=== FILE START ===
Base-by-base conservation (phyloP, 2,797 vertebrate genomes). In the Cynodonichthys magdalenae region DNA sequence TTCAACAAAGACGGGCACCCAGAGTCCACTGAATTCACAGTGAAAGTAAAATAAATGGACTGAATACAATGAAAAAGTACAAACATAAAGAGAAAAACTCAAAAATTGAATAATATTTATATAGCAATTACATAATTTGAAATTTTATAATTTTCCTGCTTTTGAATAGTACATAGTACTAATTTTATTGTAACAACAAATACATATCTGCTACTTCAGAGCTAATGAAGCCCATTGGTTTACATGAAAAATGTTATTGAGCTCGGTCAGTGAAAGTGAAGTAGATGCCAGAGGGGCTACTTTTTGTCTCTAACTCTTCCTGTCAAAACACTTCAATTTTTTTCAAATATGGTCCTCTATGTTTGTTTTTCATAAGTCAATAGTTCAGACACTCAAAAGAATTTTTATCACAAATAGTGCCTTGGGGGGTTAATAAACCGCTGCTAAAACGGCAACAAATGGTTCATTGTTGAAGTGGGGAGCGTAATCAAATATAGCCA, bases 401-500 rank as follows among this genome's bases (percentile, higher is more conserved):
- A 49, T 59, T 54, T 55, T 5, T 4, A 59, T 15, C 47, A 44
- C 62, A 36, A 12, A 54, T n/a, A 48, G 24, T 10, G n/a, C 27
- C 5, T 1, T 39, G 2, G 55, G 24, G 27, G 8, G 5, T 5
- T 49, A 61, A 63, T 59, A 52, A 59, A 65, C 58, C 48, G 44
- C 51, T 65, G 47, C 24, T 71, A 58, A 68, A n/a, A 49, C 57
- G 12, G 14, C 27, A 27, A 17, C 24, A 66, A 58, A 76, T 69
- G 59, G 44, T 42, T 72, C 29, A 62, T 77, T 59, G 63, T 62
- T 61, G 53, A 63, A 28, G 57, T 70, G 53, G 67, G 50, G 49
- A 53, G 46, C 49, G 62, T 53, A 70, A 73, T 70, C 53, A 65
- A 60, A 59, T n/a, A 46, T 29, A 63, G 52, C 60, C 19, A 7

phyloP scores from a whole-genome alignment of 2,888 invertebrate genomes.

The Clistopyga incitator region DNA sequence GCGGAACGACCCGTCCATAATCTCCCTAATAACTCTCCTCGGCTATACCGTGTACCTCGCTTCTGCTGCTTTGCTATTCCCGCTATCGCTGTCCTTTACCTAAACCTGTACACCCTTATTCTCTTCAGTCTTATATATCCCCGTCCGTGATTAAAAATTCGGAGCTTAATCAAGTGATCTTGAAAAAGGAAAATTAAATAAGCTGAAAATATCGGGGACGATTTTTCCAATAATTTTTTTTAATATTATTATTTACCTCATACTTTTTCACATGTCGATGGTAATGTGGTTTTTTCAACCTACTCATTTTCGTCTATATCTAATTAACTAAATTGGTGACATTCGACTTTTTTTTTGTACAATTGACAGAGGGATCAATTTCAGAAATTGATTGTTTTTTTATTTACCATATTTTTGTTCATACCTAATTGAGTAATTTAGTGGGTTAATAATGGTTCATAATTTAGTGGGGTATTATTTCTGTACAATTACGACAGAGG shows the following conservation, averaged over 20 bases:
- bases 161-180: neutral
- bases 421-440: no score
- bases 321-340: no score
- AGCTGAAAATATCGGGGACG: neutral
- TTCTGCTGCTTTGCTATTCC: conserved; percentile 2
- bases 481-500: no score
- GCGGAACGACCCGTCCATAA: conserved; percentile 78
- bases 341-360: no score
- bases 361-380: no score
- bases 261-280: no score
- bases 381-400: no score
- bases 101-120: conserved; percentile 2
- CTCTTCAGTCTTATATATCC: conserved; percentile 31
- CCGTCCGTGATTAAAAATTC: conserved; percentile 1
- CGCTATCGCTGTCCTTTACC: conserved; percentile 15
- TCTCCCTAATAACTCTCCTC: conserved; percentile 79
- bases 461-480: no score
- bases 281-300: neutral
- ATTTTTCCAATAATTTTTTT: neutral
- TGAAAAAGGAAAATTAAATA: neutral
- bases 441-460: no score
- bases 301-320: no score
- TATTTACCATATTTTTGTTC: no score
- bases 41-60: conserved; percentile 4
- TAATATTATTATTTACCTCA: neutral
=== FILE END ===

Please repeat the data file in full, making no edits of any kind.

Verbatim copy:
Base-by-base conservation (phyloP, 2,797 vertebrate genomes). In the Cynodonichthys magdalenae region DNA sequence TTCAACAAAGACGGGCACCCAGAGTCCACTGAATTCACAGTGAAAGTAAAATAAATGGACTGAATACAATGAAAAAGTACAAACATAAAGAGAAAAACTCAAAAATTGAATAATATTTATATAGCAATTACATAATTTGAAATTTTATAATTTTCCTGCTTTTGAATAGTACATAGTACTAATTTTATTGTAACAACAAATACATATCTGCTACTTCAGAGCTAATGAAGCCCATTGGTTTACATGAAAAATGTTATTGAGCTCGGTCAGTGAAAGTGAAGTAGATGCCAGAGGGGCTACTTTTTGTCTCTAACTCTTCCTGTCAAAACACTTCAATTTTTTTCAAATATGGTCCTCTATGTTTGTTTTTCATAAGTCAATAGTTCAGACACTCAAAAGAATTTTTATCACAAATAGTGCCTTGGGGGGTTAATAAACCGCTGCTAAAACGGCAACAAATGGTTCATTGTTGAAGTGGGGAGCGTAATCAAATATAGCCA, bases 401-500 rank as follows among this genome's bases (percentile, higher is more conserved):
- A 49, T 59, T 54, T 55, T 5, T 4, A 59, T 15, C 47, A 44
- C 62, A 36, A 12, A 54, T n/a, A 48, G 24, T 10, G n/a, C 27
- C 5, T 1, T 39, G 2, G 55, G 24, G 27, G 8, G 5, T 5
- T 49, A 61, A 63, T 59, A 52, A 59, A 65, C 58, C 48, G 44
- C 51, T 65, G 47, C 24, T 71, A 58, A 68, A n/a, A 49, C 57
- G 12, G 14, C 27, A 27, A 17, C 24, A 66, A 58, A 76, T 69
- G 59, G 44, T 42, T 72, C 29, A 62, T 77, T 59, G 63, T 62
- T 61, G 53, A 63, A 28, G 57, T 70, G 53, G 67, G 50, G 49
- A 53, G 46, C 49, G 62, T 53, A 70, A 73, T 70, C 53, A 65
- A 60, A 59, T n/a, A 46, T 29, A 63, G 52, C 60, C 19, A 7

phyloP scores from a whole-genome alignment of 2,888 invertebrate genomes.

The Clistopyga incitator region DNA sequence GCGGAACGACCCGTCCATAATCTCCCTAATAACTCTCCTCGGCTATACCGTGTACCTCGCTTCTGCTGCTTTGCTATTCCCGCTATCGCTGTCCTTTACCTAAACCTGTACACCCTTATTCTCTTCAGTCTTATATATCCCCGTCCGTGATTAAAAATTCGGAGCTTAATCAAGTGATCTTGAAAAAGGAAAATTAAATAAGCTGAAAATATCGGGGACGATTTTTCCAATAATTTTTTTTAATATTATTATTTACCTCATACTTTTTCACATGTCGATGGTAATGTGGTTTTTTCAACCTACTCATTTTCGTCTATATCTAATTAACTAAATTGGTGACATTCGACTTTTTTTTTGTACAATTGACAGAGGGATCAATTTCAGAAATTGATTGTTTTTTTATTTACCATATTTTTGTTCATACCTAATTGAGTAATTTAGTGGGTTAATAATGGTTCATAATTTAGTGGGGTATTATTTCTGTACAATTACGACAGAGG shows the following conservation, averaged over 20 bases:
- bases 161-180: neutral
- bases 421-440: no score
- bases 321-340: no score
- AGCTGAAAATATCGGGGACG: neutral
- TTCTGCTGCTTTGCTATTCC: conserved; percentile 2
- bases 481-500: no score
- GCGGAACGACCCGTCCATAA: conserved; percentile 78
- bases 341-360: no score
- bases 361-380: no score
- bases 261-280: no score
- bases 381-400: no score
- bases 101-120: conserved; percentile 2
- CTCTTCAGTCTTATATATCC: conserved; percentile 31
- CCGTCCGTGATTAAAAATTC: conserved; percentile 1
- CGCTATCGCTGTCCTTTACC: conserved; percentile 15
- TCTCCCTAATAACTCTCCTC: conserved; percentile 79
- bases 461-480: no score
- bases 281-300: neutral
- ATTTTTCCAATAATTTTTTT: neutral
- TGAAAAAGGAAAATTAAATA: neutral
- bases 441-460: no score
- bases 301-320: no score
- TATTTACCATATTTTTGTTC: no score
- bases 41-60: conserved; percentile 4
- TAATATTATTATTTACCTCA: neutral